What’s up with Business Networking? Did you know most cottage food operators don’t do enough networking? In fact, building a business network is often not done until there’s a grave need. You know, sales fall off and you think to yourself, “I gotta get some more business, talk to s? me folks!”
So, what do you do? Have you started your cottage food operation? If the answer is no, start now attending small business workshops and conferences. You don’t have to invest in a lot of money, remember, you’re on a budget, right?
NC Food Biz is hosting a Food Business Conference, Wednesday, February 14, 2018. The conference is at the NC Biotechnology Center, 15 TW Alexander Drive, RTP, NC 27709; from 9 a.m. to 3 p.m. Cost: $55 – Agenda
Do you know what’s going on in your community? Your state? Now’s the time to do a bit of research.
Business networking is building and cultivating relationships with people of similar interests. (We talking micro foods, cottage food operations.) These relationships benefit all parties. When you swap information and ideas beneficial information that is, you’re networking.
Before you leap, remember, networking is a full-time job no matter your business. Establish these relationships long before you need them.
If you’re a seasoned CFO, you’ll be building relationships while in mid-flight. This will involve more time and effort, but it’s not impossible and worth it.
Here are a few suggestions:
Locate organizations or groups in your industry. If you decorate cakes join a local The International Cake Exploration Societé (ICES). If you make hot sauce, consider joining The Association for Dressings and Sauces (ADS). (Note: ADS meets twice a year and will run you over $1000.00/year, OUCH!)
If you’re a newbie, take it slow and find those networking groups that best support what you need.
Consider Alumni Organizations, your local Chamber of Commerce, LinkedIn, and Meetup.com groups. You may also consider Executive Networking Groups and BNI International. (BNI is another pricey group.)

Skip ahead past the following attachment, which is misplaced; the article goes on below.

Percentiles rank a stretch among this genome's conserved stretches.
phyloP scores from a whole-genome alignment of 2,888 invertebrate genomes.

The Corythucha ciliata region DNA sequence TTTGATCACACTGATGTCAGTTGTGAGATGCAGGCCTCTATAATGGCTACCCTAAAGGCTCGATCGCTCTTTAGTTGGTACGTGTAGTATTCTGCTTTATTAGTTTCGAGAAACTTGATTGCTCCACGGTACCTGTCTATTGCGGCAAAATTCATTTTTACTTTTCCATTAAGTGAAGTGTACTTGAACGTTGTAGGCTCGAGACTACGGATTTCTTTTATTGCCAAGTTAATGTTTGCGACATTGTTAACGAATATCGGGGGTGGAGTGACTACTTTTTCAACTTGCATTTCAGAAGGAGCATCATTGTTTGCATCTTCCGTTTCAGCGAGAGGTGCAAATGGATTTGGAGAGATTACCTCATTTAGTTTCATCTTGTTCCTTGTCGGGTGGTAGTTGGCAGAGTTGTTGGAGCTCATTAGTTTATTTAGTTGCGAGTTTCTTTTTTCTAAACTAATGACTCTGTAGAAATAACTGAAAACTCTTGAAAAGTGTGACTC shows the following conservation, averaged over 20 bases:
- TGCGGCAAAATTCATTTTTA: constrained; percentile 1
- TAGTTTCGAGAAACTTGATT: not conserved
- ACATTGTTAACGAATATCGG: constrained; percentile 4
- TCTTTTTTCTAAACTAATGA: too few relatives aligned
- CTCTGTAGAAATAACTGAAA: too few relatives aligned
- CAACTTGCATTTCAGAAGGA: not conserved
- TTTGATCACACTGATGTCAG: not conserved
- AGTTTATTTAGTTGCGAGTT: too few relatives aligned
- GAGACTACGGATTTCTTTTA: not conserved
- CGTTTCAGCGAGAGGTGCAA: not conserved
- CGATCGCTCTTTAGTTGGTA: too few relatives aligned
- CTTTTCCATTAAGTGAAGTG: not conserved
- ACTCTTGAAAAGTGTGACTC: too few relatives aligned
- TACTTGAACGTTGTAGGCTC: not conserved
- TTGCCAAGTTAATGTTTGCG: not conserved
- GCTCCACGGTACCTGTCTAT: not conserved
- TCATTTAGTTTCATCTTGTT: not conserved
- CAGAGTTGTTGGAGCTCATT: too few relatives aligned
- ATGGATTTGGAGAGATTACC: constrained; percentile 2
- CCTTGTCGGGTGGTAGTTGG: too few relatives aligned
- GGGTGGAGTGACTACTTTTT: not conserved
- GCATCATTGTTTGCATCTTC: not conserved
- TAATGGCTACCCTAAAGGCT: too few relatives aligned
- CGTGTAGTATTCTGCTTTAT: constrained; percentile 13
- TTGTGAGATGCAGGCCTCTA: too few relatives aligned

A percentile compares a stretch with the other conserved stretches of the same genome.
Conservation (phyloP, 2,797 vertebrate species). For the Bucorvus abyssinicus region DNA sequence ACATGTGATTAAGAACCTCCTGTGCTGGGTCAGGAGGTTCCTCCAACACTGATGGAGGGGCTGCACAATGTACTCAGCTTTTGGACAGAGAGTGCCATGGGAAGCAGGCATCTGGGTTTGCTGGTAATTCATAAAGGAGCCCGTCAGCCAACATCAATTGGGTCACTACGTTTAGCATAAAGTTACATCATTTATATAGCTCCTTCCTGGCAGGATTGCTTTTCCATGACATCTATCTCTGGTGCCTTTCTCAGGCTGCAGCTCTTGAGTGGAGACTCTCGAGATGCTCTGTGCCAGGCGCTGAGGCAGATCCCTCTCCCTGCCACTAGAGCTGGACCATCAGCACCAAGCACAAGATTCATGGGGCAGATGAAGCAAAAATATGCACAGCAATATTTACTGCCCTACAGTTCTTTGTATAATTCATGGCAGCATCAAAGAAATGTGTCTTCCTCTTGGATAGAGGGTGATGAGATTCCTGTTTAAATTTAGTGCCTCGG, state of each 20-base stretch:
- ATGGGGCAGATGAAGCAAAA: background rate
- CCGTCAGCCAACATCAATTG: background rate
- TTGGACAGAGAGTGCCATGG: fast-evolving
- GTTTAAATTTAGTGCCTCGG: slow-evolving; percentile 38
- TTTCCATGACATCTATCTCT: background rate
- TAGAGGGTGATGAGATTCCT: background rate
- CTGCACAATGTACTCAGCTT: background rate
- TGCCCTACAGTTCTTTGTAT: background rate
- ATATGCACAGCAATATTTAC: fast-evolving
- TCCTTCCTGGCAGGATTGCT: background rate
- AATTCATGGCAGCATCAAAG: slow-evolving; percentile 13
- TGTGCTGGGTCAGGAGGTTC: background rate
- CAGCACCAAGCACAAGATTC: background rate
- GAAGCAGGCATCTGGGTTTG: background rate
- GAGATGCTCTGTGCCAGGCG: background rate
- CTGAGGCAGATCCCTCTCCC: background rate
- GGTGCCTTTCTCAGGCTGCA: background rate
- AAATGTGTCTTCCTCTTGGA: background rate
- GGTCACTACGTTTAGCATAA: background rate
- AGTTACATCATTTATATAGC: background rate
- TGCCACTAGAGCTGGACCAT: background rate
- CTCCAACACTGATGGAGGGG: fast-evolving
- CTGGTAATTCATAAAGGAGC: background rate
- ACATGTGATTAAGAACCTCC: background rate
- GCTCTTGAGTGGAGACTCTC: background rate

How do you build networking relationships?
Find a LinkedIn group and start a conversation. The individuals don’t have to live in your local area, but they do need to be in the industry. (You know other micro-food/CFOs) Start talking about your objectives and goals. Look for best practices and a bit of information that cultivate your success.
Join the local Chamber of Commerce (The monetary investment is worth it, yes, I know it’s expensive.) Locate organizations and associations that you can support and who will support your small business. Are there opportunities for collaborations, partnerships? Is there a way you can work together?
What does business networking look like?
Build visibility within your industry by raising your profile. Go to as many social and business gatherings as possible. Make sure you’re decked out in attire with your logo. (Only if appropriate)
Contribute to charitable and community causes. Many business networking events involve fundraising or volunteering. I once participated in a Sweets Tasting and landed two weddings.
For people who are shy when meeting new people, get over it and do it afraid. You are in business to make money. You need exposure and you are not going to get it staying in the kitchen. It’s time to make a name for yourself, help your community, be a mentor to your children, employees (if you have them) and other business owners. You’re in the micro-business big league. (Yes, that’s an oxymoron.) You have no time for fear or shyness. It’s time to be a social butterfly. Now, go out and build that network.